The worksheets which make up the middle section of HIPR are probably the most important part of the reference. They provide detailed information and advice covering most of the image processing operations found in most image processing packages. Generally, each worksheet describes one operator. However, in addition, many worksheets also describe similar operators or common variants of the main operator. And since different implementations of the same operator often work in slightly different ways, we attempt to describe this sort of variation as well.
The worksheets assume a basic knowledge of a few image processing concepts. However, most terms that are not explained in the worksheets are cross-referenced (via hyperlinks where applicable) to explanations in the A to Z or elsewhere. This means that the worksheets are not swamped with too much beginner level material, but that at the same time such material is easily available to anyone who needs it.
Some of the worksheets also assume some mathematical knowledge, particularly in the descriptions of how the various operators work. However this is rarely important for understanding why you might use the operator.
The worksheets are divided into nine categories:
These categories are arranged in very approximate order of increasing difficulty (so that the easiest and often most useful categories come first). The categories are largely independent however, and may be tackled in any order.
Within each category, the individual worksheets are also arranged in approximate order of increasing difficulty and decreasing usefulness. The worksheet ordering is slightly more important than is the case with categories, since later worksheets tend to assume some understanding of earlier worksheets. However, as usual, any references to information contained in earlier worksheets will take the form of hyperlinks that can be quickly followed if necessary.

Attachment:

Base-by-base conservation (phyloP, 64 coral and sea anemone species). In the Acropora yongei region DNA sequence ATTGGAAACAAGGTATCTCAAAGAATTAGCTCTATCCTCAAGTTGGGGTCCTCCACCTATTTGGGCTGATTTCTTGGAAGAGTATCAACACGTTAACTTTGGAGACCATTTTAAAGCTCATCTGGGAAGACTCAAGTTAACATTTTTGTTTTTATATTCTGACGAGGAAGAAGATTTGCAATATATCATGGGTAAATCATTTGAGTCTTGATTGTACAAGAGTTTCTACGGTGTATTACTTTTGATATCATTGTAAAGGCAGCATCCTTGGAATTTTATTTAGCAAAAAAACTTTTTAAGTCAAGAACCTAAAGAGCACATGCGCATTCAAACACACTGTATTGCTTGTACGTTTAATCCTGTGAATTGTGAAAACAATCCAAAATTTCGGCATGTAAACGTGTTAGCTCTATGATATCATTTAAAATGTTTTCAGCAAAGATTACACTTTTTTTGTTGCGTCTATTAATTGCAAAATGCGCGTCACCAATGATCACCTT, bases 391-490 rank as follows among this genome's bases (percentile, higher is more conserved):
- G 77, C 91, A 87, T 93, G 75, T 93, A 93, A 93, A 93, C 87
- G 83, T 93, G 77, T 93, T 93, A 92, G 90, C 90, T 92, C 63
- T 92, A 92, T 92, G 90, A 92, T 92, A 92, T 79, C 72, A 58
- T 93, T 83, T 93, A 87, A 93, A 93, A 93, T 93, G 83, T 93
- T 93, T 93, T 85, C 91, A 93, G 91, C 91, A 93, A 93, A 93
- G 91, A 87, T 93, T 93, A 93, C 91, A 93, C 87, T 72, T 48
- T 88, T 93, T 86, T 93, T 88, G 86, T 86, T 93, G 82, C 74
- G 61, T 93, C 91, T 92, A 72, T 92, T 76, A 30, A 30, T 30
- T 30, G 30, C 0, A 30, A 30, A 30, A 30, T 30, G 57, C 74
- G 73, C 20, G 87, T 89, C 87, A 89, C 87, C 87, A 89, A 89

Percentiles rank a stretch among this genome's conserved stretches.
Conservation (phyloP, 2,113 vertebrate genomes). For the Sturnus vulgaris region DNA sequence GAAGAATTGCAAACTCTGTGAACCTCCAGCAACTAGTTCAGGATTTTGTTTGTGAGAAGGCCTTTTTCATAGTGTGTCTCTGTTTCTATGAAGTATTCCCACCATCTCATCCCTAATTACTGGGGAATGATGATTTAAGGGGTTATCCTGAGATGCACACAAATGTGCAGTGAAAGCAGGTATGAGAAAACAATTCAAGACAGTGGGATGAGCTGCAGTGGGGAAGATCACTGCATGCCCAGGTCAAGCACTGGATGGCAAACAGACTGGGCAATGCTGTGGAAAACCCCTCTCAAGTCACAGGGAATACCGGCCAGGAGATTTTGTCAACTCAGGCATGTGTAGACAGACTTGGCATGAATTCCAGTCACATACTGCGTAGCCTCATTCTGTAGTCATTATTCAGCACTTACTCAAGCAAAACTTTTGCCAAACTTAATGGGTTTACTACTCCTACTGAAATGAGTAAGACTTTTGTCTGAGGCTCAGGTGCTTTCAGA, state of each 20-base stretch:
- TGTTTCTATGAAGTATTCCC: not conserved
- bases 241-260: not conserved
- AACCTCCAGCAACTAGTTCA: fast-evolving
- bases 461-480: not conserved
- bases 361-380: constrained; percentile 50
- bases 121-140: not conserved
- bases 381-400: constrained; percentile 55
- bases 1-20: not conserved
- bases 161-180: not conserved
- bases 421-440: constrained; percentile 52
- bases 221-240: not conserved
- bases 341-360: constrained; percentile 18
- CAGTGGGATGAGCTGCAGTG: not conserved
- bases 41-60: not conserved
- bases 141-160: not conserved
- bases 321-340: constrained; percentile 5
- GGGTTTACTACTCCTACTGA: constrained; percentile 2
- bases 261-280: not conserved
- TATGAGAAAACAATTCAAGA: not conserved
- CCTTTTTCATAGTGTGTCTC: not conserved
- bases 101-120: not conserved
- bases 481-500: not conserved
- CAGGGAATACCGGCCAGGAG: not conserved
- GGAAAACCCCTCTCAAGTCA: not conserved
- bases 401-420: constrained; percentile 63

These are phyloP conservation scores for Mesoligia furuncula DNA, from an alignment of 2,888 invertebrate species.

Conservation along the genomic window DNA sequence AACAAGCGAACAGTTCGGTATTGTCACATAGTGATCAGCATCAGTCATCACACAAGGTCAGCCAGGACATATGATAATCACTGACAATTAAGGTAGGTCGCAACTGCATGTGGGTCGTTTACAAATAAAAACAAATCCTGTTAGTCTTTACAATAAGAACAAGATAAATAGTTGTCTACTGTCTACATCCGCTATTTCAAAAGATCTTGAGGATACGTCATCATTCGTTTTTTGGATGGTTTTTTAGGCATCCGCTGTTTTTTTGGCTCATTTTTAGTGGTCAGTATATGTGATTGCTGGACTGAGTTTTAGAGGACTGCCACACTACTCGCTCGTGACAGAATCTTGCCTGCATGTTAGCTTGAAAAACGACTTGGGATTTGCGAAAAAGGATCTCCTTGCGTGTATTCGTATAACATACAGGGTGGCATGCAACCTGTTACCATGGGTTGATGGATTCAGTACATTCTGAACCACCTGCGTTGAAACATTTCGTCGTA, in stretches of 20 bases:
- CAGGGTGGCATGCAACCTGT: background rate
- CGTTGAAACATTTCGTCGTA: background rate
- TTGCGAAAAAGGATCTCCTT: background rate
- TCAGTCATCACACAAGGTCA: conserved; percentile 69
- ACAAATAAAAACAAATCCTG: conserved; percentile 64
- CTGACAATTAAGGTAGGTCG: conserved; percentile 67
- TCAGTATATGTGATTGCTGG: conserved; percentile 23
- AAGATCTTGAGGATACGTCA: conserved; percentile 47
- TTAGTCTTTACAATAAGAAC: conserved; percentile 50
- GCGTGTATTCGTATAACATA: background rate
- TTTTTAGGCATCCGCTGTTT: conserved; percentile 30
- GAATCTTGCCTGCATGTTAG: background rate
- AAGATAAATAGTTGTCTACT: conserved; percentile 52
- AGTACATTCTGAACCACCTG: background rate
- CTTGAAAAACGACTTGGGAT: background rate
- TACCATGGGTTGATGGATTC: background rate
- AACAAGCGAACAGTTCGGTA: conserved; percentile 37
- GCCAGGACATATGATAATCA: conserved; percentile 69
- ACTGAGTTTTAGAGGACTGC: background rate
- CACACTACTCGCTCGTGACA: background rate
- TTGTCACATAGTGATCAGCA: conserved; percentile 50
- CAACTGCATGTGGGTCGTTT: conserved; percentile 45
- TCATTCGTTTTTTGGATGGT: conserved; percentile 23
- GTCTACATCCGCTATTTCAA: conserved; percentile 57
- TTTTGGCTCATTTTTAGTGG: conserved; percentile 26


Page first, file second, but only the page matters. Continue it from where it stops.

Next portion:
Each worksheet nominally consists of the same set of sections, although some of them are omitted on some worksheets. The sections are:
The main heading of each worksheet gives what we believe is the most appropriate name for the operator concerned. This is usually the commonest name for the operator, but is sometimes chosen to fit in with other operator names. The purpose of the Common Names section is to list alternative names for the same or very similar operators.
This section provides a short one or two paragraph layperson's description of what the operator does.
Unsurprisingly, this section explains how the operator concerned actually works. Typically, the section first describes the theory behind the operator, before moving onto details of how the operation is implemented.
This is one of the more important parts of the worksheets, and often the largest. This section provides advice on how to use an operator, illustrated with examples of what the operator can do, and examples of what can go wrong. An attempt is made to provide guidelines for deciding when it is appropriate to use a particular operator, and for choosing appropriate parameter settings for its use.
The Guidelines section contains imagelinks like this one:
which represent example images.